- GOLDEN BEAR Leonardo DiCaprio channels Jack Nicholson in Scorsese's newest.
Jordan Belfort was a penny-stock billionaire who squandered his illicitly acquired loot on helicopters, mansions, yachts and prostitutes, and he's made Martin Scorsese his most recent mark.
As Belfort, allegedly the Wolf of Wall Street, Leonardo DiCaprio pummels the material like Jake LaMotta. As DiCaprio closes in on 40, he's trying to fill the place Jack Nicholson once had as kamikaze actor, devil and joker. He goes big—shoving his jaw forward and flipping out like a business-suit-clad Mussolini. What can possibly be next?
Belfort is first an entry-level stockbroker, briefly trying to do it the honest way before becoming a cold-calling salesman selling worthless securities: "garbage to garbage men." At his side is henchman Donnie (Jonah Hill), a mook with unnaturally bleached teeth and a circular family tree.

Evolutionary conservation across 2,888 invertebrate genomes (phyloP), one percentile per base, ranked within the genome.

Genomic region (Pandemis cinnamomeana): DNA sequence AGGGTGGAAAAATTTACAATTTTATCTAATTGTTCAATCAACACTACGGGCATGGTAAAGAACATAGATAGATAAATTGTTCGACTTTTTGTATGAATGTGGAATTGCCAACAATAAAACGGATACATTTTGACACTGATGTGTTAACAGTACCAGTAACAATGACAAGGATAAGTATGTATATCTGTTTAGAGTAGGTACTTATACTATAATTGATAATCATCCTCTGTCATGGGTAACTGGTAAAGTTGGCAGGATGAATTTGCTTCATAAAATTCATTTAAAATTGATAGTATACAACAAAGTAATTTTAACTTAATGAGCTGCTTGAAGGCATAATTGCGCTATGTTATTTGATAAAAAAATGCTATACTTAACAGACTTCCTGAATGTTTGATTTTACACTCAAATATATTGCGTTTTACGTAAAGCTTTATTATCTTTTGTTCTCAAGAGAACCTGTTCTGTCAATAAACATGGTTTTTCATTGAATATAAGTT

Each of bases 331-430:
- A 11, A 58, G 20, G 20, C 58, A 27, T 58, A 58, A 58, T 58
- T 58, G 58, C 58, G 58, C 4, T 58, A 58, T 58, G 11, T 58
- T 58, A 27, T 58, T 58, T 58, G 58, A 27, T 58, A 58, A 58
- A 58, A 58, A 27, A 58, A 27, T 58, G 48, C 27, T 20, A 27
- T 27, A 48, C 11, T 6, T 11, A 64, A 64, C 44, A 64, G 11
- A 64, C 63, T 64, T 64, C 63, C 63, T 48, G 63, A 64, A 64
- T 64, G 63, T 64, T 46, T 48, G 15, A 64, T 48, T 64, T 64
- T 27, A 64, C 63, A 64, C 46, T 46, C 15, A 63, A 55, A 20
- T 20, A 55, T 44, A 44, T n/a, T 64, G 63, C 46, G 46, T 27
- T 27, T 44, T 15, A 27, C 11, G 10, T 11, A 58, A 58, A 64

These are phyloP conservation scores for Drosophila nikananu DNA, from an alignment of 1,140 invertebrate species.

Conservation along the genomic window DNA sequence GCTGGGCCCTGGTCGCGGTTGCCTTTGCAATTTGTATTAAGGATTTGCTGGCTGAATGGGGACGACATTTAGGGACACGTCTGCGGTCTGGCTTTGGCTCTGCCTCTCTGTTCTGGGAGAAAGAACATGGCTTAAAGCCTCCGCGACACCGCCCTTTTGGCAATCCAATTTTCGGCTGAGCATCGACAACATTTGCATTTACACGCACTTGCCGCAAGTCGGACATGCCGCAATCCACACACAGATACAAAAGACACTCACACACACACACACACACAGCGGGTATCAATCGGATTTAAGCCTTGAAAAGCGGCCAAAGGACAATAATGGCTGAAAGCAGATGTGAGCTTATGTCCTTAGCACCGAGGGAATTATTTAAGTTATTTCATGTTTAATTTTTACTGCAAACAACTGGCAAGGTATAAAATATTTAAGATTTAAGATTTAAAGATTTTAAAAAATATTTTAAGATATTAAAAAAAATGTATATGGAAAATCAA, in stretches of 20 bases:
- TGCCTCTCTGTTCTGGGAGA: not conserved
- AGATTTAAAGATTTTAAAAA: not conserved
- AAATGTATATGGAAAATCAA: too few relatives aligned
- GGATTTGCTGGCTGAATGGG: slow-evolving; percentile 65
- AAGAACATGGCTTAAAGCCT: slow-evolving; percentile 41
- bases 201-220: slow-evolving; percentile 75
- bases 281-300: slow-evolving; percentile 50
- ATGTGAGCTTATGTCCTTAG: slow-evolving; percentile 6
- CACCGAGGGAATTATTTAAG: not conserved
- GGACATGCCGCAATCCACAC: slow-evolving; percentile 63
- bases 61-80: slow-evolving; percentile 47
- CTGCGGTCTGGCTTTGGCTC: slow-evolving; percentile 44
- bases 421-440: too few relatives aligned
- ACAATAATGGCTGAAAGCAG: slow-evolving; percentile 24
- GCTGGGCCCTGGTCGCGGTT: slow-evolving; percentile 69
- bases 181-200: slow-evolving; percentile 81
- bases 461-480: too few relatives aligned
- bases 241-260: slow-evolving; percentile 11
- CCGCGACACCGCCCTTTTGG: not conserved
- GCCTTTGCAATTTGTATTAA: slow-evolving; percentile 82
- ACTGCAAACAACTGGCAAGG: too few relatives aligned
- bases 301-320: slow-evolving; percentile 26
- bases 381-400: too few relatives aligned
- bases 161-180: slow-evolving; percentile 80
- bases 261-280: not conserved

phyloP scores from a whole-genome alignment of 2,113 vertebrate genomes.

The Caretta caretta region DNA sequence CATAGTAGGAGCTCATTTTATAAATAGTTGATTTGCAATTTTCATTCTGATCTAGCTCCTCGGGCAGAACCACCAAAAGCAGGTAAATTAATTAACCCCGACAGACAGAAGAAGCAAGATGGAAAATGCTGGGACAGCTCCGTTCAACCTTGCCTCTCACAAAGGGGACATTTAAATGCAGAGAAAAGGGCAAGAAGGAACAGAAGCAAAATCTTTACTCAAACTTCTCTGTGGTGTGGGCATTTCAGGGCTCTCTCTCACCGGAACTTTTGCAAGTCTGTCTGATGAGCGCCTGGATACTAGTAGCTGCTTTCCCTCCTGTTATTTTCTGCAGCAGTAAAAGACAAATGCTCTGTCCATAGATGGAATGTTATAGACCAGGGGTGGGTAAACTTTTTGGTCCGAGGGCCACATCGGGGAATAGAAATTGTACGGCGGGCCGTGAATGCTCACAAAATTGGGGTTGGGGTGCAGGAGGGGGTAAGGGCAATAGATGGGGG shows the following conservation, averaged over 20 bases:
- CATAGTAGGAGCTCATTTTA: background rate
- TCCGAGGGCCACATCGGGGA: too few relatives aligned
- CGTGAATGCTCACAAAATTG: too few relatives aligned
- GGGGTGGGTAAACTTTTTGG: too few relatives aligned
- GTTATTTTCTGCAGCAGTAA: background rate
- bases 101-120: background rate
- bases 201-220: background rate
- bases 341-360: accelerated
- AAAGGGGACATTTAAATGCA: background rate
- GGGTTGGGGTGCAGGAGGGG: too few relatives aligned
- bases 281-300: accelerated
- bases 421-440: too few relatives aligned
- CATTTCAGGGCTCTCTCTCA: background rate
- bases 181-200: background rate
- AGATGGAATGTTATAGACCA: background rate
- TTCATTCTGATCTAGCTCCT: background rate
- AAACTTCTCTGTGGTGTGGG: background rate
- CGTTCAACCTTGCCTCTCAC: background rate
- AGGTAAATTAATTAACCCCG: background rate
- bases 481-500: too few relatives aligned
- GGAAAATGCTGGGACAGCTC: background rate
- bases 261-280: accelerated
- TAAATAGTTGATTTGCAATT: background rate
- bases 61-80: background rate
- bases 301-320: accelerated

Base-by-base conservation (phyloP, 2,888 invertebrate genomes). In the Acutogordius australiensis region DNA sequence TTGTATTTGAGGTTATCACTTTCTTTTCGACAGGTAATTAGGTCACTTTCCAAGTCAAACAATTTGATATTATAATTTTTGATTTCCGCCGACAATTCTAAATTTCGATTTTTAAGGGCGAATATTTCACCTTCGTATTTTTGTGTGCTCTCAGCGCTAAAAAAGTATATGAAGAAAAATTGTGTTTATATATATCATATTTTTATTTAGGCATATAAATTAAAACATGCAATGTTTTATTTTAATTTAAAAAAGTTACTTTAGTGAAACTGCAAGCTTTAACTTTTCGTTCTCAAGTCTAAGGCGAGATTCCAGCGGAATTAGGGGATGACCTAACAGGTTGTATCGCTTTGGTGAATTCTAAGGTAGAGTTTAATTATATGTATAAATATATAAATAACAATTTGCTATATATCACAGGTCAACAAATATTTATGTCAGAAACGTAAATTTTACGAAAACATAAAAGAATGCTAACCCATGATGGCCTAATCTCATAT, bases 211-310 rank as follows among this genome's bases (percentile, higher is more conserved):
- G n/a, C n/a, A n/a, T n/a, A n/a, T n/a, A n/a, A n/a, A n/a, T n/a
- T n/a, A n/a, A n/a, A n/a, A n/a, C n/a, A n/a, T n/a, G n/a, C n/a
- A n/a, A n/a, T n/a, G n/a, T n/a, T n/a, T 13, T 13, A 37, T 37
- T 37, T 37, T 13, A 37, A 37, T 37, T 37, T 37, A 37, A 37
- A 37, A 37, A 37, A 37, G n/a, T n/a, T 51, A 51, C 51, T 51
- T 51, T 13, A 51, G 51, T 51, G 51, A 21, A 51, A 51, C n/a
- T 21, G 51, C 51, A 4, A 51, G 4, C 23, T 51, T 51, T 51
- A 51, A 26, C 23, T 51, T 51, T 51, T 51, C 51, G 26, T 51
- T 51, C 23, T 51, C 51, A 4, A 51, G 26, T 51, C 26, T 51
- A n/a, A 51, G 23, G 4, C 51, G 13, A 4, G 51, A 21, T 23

There's room, during Belfort's climb from obscurity to zillionaire vulgarian, for supporting actors: Matthew McConaughey as a pleasantly cool stockbroker, the genuinely lupine Jean Dujardin as a Swiss banker and Joanna Lumley as a gracious British aunt who turns currency smuggler. Kyle Chandler (the drunk father in The Spectacular Now) does some superb Columbo-ing as a superficially friendly FBI agent investigating Belfort.
Some of this is inimitable Scorsese—extreme, drooling beastliness, Belfort knocking his brains out with 'ludes, reviving himself with cocaine as the "Popeye" fanfare plays. But this doesn't seem like '70s wacky nihilism as much as a man trying to tap into the Frat Pack. Also, this movie just won't end. The display of tramp-flesh—hundreds of hired nudes—is ultimately skeevy. And the details of Belfort's scam aren't diabolical, either. Money is the end-all to him, and it's expected to be that way for us. The way it's explained to us, it's like we're considered too stupid to care how Belfort got it all.
'The Wolf of Wall Street' opens in wide release on Dec. 25.